PITTSBURGH (Feb. 2, 2000)—Union workers across the globe must continue to band together if they are to deal effectively with multinational corporations, the president of the United Steelworkers of America said.
The global coalition of Goodyear workers formed last year was a logical first in the rubber industry, because of the global extent of both the firm´s operations and labor unions representing these workers, USWA President George Becker said.
He made the comments Jan. 26 during the USWA´s Rubber/Plastics Industry Council´s Policy Committee meeting in Pittsburgh. The committee met to establish bargaining goals for use in upcoming contract talks; its report was to be released Jan. 28.
The thought behind the global coalition was to bring all Goodyear workers together and set up a steering committee of rubber workers who then can compare the contracts, Mr. Becker said. That information can be used to help unions—especially those isolated elsewhere in the world—if the company tries to squeeze an individual union, he said.
After forming the group, another initial step was to pick an issue the coalition could win to show it was moving in the right direction. In this case, the family of Goodyear unions chose health and safety.
"We think it´s one of the easiest things to defend, and it´s one of the hardest things for the company to (oppose)," Mr. Becker said. "The simple question that we ask the company: `Is the life of a rubber worker in Tunisia or Thailand worth less than the life of a rubber worker in the United States or Mexico?´|´´
The next coalition of rubber workers the USWA is looking to pull together is at Bridgestone/Firestone Inc. There´s an effort to get that moving now, but that group would be led by the union representing Bridgestone Corp. workers in Japan.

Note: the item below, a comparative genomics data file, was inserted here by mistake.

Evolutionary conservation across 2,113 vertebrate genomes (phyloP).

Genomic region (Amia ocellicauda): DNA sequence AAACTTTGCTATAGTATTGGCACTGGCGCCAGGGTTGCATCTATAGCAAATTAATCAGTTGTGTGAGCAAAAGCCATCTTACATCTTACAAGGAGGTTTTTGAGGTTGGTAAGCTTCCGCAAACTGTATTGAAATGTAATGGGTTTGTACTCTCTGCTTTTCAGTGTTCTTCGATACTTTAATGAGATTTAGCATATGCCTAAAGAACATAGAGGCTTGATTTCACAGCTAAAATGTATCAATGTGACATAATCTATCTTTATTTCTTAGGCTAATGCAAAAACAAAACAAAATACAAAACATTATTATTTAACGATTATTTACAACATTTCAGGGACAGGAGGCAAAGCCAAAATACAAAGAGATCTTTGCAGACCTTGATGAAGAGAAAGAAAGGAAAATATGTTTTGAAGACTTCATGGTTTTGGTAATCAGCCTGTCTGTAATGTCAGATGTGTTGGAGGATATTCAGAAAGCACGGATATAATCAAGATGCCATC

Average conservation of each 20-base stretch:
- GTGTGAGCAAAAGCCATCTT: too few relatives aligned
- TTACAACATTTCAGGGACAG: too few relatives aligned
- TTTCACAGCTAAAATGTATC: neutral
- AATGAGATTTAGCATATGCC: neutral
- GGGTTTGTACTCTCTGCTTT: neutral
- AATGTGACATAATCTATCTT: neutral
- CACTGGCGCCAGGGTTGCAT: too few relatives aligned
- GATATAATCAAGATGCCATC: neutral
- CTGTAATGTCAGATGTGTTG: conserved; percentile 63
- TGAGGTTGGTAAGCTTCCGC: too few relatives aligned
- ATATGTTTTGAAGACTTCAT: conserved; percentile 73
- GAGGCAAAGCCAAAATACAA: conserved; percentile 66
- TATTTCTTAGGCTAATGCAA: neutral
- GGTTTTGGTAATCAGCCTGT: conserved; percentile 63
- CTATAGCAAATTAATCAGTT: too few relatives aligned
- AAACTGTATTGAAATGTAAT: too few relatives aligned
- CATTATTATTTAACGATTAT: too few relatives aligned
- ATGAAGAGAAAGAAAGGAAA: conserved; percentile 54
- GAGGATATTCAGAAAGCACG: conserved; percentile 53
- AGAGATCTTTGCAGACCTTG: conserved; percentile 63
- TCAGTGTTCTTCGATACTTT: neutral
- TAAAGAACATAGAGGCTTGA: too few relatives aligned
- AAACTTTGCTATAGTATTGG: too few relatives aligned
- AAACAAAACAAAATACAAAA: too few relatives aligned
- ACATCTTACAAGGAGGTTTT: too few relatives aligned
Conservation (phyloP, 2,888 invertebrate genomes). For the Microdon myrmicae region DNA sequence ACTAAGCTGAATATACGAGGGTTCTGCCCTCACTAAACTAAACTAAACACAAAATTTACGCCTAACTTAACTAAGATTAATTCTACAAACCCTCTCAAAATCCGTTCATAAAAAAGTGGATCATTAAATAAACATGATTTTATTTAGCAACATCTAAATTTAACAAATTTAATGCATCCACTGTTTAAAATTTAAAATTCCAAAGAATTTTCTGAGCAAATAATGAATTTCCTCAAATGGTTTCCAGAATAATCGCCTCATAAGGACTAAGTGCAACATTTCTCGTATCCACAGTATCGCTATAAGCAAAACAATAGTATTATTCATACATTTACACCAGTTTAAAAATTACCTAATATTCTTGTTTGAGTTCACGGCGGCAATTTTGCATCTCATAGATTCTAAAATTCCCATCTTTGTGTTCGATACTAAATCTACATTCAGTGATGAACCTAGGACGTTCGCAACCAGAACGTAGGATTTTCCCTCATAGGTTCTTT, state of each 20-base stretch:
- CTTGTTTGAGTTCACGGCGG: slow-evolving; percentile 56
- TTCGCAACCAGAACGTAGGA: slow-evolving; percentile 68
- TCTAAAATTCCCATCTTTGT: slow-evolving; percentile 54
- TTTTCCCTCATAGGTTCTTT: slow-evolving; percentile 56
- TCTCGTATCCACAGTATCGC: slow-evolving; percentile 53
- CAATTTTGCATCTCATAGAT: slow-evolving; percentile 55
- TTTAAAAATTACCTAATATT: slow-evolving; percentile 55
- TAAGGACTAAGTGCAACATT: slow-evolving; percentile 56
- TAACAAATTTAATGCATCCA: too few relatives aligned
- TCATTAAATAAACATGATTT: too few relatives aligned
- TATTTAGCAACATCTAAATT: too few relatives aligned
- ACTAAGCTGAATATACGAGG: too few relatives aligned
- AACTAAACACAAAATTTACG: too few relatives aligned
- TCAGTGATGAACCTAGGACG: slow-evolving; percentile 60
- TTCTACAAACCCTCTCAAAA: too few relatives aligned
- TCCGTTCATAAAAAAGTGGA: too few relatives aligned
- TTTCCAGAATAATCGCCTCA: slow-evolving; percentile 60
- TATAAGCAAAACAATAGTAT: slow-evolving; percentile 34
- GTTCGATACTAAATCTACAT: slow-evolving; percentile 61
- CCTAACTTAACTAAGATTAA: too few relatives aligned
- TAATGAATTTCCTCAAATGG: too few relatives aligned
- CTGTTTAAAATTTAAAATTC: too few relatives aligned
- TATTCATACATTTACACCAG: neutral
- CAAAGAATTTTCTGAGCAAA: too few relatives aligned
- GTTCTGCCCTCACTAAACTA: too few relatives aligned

"That´s good because that´s the dominant force, and that´s where the (company) headquarters is," Mr. Becker said.
Mr. Becker acknowledged he´s not a patient man and wishes the process of grouping unions on a global scale would move more quickly. But he said he knows that such changes in thinking don´t happen overnight. "I want to remind you that what the leadership is doing is we´re really changing the course of history."
The USWA president also explained why trade continues to be a huge issue for U.S. workers.
"We, as a nation, are permitting our country to be de-industrialized," Mr. Becker said. "We´re losing hundreds of thousands of jobs every year that are leaving our shores and going to Mexico and going to Indonesia and places throughout the world—all for the wrong reasons."
He emphasized that the union movement isn´t opposed to trade, knowing that trade is essential to workers in all nations. But labor is opposed to allowing imports that are dumped and don´t allow U.S. firms to be competitive, he said.
"We can´t compete against slave labor. We can´t compete against child labor. We can´t compete against repressed workers who are working under the point of a gun and have no ability to share in the wealth they helped create," Mr. Becker said.
And while the U.S. economy has been strong and creating jobs, they aren´t the kind of positions that can support a family, he said. The U.S. lost 336,000 manufacturing jobs in 1998 and likely lost another 500,000 last year, according to the USWA leader.
Mass protests at the December World Trade Organization meeting in Seattle are an experience Mr. Becker said he will cherish the rest of his life. The WTO must not be allowed to write rules that would overshadow the laws in this country, he said.
"Some of these people that make those decisions from within the WTO—they aren´t from democracies," he said. "They have no constitutional right to be making those decisions that would tell us, for example, that we can´t stop products from coming into the country that are made from forced child labor."